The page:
Be careful deleting files around git

Saturday 2 May 2015

Working in a Python project, it's common to have a clean-up step that deletes all the .pyc files, like this:

find . -name '*.pyc' -delete

This works great, but there's a slight chance of a problem: Git records information about branches in files within the .git directory. These files have the same name as the branch.

Try this:

git checkout -b cleanup-all-.pyc

This makes a branch called "cleanup-all-.pyc". After making a commit, I will have files named .git/refs/heads/cleanup-all-.pyc and logs/refs/heads/cleanup-all-.pyc. Now if I run my find command, it will delete those files inside the .git directory, and my branch will be lost.

One way to fix it is to tell find not to delete the file if it's found in the .git directory:

find . -name '*.pyc' -not -path './.git/*' -delete

A better way is:

find . -name '.git' -prune -o -name '*.pyc' -exec rm {} \;

The first command examines every file in .git, but won't delete the .pyc it finds there. The second command will skip the entire .git directory, and not waste time examining it.

UPDATE: I originally had -delete in that latter command, but find doesn't like -prune and -delete together. It seems simplistic and unfortunate, but there it is.

tagged: » 9 reactions

Comments

[gravatar]
EricH 11:19 PM on 2 May 2015

I always use

git clean -dxf
-- dangerous but effective.

[gravatar]
jhermann 9:34 AM on 3 May 2015

I always use "invoke clean --all". ☺

[gravatar]
Roger Lipscombe 11:38 AM on 3 May 2015

Don't use dots when naming branches? Always make sure your branches are pushed to origin (so you can always just pull the branch again)? Don't have long-lived branches (so that if you do accidentally lose one, it's no big deal)?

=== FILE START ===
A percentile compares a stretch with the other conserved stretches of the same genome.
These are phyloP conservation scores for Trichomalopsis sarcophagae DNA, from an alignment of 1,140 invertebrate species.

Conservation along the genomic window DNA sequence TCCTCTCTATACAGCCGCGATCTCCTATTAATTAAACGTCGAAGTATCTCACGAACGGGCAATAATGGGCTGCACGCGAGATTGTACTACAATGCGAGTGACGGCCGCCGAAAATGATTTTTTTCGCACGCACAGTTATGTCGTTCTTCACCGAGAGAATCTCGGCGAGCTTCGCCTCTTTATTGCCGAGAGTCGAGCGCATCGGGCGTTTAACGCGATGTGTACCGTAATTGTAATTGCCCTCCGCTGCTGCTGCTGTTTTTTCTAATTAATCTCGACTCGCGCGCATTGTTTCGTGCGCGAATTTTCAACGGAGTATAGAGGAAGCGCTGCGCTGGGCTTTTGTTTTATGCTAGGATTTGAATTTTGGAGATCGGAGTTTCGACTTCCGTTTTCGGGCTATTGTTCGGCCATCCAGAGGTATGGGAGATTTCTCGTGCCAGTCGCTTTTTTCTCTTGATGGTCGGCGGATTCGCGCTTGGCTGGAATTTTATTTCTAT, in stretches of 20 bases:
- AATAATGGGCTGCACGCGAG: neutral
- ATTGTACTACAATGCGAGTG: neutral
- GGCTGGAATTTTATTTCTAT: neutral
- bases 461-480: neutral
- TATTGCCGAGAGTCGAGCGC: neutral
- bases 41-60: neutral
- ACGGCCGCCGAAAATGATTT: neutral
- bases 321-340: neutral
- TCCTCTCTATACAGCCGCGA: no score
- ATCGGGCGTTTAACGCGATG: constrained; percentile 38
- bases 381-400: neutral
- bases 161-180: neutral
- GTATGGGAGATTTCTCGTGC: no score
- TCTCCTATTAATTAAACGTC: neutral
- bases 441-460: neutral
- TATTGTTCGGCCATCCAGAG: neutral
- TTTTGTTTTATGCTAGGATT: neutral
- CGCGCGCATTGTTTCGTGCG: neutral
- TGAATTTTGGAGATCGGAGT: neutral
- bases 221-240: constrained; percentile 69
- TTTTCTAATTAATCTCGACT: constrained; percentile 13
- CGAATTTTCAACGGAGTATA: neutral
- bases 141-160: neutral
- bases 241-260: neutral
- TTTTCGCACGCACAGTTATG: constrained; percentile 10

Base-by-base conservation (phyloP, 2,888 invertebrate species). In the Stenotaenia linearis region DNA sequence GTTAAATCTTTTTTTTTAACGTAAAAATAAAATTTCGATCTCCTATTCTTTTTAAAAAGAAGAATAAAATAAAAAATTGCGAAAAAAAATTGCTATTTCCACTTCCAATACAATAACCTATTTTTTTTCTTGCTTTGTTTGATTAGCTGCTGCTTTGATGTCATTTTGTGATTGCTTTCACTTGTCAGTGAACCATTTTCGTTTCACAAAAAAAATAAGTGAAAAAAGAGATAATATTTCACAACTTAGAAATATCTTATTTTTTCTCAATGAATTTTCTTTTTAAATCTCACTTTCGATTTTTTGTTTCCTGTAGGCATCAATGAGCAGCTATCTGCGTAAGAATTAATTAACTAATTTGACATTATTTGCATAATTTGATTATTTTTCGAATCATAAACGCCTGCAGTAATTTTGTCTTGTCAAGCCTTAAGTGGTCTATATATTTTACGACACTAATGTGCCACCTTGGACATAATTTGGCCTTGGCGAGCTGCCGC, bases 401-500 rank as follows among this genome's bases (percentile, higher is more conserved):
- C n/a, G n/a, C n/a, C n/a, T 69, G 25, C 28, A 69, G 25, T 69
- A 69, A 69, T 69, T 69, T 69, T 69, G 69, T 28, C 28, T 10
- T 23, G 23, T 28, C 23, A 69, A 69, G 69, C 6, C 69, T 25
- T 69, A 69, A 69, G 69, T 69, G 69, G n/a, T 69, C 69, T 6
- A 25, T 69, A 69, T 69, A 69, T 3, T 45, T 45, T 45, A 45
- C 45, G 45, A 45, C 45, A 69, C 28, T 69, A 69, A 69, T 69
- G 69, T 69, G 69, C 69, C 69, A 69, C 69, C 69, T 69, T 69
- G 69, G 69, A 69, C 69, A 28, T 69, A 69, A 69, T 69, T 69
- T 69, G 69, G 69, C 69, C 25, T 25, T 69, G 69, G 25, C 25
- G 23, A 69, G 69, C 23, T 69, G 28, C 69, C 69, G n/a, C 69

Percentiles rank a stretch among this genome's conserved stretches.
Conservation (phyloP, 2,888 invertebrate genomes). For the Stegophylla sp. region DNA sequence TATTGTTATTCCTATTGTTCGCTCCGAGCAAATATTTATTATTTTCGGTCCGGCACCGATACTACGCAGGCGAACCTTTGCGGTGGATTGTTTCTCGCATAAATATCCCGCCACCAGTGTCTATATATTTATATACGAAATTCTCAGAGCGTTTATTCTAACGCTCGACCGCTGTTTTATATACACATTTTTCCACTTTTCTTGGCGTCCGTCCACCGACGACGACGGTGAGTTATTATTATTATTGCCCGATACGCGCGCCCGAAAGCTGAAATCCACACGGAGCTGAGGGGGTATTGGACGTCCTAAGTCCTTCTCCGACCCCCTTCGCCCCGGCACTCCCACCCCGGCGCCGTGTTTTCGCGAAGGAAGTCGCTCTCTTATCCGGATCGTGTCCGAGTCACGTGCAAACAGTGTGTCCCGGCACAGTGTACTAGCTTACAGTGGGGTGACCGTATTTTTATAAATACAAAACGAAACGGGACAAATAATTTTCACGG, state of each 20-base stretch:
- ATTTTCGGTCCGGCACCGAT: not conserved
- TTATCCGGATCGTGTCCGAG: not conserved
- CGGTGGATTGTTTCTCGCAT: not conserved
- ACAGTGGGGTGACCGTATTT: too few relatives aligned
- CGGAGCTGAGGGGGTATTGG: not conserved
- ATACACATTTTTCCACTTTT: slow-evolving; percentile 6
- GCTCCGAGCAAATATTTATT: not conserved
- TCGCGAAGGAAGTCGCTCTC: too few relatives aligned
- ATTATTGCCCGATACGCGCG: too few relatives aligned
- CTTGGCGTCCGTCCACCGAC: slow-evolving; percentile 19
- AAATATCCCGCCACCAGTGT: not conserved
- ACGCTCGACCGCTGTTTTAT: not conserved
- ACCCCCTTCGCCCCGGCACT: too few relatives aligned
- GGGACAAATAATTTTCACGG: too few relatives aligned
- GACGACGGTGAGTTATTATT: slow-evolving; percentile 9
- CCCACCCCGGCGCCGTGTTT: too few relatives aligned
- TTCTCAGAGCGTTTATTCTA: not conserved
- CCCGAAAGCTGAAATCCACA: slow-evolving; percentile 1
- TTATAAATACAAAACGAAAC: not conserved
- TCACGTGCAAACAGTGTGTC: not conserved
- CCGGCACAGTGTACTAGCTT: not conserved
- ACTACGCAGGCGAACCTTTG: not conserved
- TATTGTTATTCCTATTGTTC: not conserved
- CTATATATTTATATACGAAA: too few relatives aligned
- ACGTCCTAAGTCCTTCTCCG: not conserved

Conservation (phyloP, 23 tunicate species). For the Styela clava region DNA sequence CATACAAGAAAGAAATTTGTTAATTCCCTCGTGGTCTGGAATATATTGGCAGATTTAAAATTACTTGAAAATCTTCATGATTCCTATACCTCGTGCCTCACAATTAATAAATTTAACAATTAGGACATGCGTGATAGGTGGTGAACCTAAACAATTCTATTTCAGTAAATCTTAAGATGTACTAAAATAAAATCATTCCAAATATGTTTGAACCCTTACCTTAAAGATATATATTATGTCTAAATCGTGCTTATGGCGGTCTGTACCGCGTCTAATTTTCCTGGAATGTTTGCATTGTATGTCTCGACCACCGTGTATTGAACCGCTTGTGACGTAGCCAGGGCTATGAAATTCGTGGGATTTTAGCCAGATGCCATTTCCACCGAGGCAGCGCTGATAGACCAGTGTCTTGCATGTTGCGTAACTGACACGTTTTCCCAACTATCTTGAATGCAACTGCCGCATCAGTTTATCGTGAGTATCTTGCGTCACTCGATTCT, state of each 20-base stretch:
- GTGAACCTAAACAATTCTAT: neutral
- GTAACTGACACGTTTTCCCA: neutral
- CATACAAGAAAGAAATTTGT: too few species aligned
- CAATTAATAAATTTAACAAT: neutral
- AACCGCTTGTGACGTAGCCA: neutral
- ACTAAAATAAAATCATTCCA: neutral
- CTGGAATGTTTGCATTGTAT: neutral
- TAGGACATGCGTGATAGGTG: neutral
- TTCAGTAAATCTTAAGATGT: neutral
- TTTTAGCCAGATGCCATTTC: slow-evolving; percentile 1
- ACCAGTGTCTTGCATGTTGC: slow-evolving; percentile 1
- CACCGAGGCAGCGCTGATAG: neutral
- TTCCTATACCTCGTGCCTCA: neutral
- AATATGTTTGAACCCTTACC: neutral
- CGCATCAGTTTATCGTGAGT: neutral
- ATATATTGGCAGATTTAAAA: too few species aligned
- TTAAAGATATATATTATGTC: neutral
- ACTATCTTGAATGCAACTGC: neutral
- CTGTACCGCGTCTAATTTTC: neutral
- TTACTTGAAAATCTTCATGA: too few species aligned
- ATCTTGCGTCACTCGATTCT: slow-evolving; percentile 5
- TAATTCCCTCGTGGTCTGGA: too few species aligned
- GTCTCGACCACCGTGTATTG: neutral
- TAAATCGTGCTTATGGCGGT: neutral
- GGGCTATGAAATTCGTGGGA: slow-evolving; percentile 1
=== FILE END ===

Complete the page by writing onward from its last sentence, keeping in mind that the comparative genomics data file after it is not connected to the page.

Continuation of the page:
[gravatar]
Tres Seaver 5:42 PM on 3 May 2015

Always dry run the "find" command to see the files it locates, and adjust to exclude unwanteds.

[gravatar]
Ryne Everett 12:05 AM on 4 May 2015

Don't you get an error on the last command because you're using -prune and -delete together?

$ find . -name '.git' -prune -o -name '*.pyc' -delete
find: The -delete action atomatically turns on -depth, but -prune does nothing when -depth is in effect.  If you want to carry on anyway, just explicitly use the -depth option.
$ echo $?
1
$ find --version
find (GNU findutils) 4.4.2

[gravatar]
Ned Batchelder 10:20 AM on 4 May 2015

@ryne thanks, I guess I mis-tested that command! I've replaced the -delete with -exec rm {} \;

I've learned a lot about find with this post, some of it I don't agree with, but I've learned it... :)

[gravatar]
Lars Solberg 9:57 PM on 5 May 2015

Even if you would delete those files, you wont delete any real data. Those files are only references to which hash that branch was on.
You can probably use `git reflog` to find out where it was pointing, do something like `git branch branchname abc123hashhere`. Not tested, but think this works..

[gravatar]
Mick T. 8:22 PM on 29 May 2015

$ echo "# ignore python compiled files:
> # ignore python compiled files:
> *.py[cod]
> " >> >> .gitignore; git commit -m "ignore python compiled files"

;)

On a more serious note, why would you commit Python binaries to your repo?

[gravatar]
Ned Batchelder 10:01 PM on 29 May 2015

@Mick T: I don't commit .pyc files to my repo, and this is not about .pyc files in the working tree. The problem has to do with *.pyc files in the .git directory. They are not compiled Python files at all, they are branches.

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